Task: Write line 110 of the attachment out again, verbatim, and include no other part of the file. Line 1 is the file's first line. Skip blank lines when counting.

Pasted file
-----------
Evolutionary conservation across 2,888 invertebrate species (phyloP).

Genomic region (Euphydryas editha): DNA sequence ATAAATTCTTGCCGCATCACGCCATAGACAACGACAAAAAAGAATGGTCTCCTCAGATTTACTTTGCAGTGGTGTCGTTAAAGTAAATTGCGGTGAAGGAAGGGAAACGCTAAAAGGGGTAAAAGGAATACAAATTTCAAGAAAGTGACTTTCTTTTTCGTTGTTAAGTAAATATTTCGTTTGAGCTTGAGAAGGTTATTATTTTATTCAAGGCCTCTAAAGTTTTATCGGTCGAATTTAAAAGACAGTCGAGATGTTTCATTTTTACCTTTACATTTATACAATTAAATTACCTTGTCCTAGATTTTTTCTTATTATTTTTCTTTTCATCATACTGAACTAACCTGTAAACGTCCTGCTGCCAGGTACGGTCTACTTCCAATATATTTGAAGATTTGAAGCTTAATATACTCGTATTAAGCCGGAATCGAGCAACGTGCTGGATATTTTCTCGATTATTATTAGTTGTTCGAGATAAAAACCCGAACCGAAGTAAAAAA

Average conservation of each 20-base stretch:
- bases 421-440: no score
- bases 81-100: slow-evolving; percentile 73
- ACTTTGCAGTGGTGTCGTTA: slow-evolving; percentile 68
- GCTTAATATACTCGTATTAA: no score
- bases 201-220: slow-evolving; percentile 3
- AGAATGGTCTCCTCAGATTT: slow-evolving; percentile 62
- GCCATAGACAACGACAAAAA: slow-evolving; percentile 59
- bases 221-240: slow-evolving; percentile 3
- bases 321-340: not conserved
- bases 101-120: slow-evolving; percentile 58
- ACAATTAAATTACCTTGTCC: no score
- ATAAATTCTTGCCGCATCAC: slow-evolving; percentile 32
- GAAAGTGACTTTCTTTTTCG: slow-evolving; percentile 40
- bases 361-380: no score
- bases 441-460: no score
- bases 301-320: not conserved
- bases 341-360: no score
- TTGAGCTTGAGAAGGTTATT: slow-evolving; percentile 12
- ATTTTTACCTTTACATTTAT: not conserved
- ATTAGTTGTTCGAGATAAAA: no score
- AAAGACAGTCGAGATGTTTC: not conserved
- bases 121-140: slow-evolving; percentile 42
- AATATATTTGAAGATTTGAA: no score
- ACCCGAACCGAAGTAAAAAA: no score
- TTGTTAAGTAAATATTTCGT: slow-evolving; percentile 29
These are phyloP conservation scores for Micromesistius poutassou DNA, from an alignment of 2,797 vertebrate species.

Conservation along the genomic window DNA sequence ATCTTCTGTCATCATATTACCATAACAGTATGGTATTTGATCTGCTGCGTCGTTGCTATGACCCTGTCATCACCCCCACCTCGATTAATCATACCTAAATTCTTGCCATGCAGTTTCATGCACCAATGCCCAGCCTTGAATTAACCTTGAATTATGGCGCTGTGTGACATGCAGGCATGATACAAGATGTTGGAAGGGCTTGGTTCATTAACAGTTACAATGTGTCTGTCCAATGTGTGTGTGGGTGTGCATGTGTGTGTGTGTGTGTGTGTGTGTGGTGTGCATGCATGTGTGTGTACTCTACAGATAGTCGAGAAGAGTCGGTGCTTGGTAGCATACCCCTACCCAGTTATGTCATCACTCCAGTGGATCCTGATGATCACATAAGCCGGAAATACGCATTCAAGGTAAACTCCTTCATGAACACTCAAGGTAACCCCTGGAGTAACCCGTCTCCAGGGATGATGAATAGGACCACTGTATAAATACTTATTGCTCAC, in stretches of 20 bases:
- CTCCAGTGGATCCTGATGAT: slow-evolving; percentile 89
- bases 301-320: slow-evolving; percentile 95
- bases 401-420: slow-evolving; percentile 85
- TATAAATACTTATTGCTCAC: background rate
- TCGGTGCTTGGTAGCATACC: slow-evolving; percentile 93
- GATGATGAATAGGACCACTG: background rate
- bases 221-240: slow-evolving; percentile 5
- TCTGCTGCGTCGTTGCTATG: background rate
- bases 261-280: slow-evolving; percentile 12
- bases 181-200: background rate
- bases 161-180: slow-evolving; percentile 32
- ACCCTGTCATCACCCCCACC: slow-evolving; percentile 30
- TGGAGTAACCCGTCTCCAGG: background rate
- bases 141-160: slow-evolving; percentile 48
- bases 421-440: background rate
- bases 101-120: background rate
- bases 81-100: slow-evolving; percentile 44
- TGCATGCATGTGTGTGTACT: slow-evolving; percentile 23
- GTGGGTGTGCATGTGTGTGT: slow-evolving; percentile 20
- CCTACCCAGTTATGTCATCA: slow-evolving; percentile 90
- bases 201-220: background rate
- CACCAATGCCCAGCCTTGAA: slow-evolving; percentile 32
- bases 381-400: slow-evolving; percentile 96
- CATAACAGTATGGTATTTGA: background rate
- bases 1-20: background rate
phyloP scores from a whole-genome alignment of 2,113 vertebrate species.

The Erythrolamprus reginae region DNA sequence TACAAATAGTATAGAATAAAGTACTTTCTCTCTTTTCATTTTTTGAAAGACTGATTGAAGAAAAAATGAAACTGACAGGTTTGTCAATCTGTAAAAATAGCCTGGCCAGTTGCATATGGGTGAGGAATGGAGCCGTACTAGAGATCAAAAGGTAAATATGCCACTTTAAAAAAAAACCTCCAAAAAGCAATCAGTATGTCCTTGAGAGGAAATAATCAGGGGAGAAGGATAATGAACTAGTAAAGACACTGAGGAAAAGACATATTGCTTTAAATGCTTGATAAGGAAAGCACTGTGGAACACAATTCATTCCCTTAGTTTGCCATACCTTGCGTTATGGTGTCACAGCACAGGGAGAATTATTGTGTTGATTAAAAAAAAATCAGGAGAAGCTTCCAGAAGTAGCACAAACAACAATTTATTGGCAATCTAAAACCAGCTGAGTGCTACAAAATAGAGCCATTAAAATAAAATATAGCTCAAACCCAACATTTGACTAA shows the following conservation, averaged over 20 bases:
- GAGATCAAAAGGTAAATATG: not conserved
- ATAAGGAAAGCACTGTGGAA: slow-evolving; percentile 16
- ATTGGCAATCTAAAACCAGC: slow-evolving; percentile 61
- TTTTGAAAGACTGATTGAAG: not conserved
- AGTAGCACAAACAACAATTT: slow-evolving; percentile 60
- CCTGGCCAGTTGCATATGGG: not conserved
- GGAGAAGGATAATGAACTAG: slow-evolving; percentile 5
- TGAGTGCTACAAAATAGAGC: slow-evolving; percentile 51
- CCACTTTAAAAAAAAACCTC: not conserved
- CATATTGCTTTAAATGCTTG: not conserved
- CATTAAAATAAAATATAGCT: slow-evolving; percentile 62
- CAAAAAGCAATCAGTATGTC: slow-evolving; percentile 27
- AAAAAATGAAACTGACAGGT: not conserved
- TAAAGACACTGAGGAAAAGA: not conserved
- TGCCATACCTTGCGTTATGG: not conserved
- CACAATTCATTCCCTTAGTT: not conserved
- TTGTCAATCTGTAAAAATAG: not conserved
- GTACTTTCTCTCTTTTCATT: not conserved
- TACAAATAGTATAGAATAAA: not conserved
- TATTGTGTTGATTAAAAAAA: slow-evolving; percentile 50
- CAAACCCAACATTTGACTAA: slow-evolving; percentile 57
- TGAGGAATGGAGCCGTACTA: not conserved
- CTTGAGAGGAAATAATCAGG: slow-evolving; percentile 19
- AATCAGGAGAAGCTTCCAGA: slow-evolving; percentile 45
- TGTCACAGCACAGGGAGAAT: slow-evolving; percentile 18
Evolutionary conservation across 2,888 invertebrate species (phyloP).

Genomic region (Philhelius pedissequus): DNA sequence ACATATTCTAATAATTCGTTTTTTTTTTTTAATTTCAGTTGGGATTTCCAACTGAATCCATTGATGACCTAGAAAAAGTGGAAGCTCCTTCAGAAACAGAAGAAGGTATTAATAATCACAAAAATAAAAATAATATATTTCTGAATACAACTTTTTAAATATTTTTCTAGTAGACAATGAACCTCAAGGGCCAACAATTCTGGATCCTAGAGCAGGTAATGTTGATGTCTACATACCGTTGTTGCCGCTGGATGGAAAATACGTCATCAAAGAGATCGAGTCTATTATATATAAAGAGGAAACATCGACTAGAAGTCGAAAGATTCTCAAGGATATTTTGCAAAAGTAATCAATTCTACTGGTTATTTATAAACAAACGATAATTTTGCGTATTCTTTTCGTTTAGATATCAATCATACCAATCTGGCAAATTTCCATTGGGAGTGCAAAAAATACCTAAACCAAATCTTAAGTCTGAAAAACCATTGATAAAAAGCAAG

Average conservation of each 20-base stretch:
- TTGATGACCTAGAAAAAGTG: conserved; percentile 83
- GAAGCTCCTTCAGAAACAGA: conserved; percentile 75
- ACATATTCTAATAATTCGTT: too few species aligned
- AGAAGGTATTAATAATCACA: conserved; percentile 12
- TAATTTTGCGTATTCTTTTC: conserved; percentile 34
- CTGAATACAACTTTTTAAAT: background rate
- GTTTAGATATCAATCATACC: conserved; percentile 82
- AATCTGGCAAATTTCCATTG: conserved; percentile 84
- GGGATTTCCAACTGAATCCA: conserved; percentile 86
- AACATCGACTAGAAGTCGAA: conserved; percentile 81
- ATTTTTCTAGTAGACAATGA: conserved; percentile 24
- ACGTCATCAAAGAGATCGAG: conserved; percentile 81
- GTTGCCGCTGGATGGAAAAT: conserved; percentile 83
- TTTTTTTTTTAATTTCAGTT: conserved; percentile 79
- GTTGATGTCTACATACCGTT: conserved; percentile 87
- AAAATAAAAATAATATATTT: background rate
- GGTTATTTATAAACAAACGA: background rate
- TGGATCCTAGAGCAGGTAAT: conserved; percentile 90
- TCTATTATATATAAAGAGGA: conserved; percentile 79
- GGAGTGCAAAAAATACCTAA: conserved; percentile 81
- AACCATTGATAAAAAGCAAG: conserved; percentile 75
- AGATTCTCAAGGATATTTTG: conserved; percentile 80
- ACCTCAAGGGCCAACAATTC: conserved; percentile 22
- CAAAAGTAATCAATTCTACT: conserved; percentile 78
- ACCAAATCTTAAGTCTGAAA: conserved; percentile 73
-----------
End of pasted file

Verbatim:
- ACCAAATCTTAAGTCTGAAA: conserved; percentile 73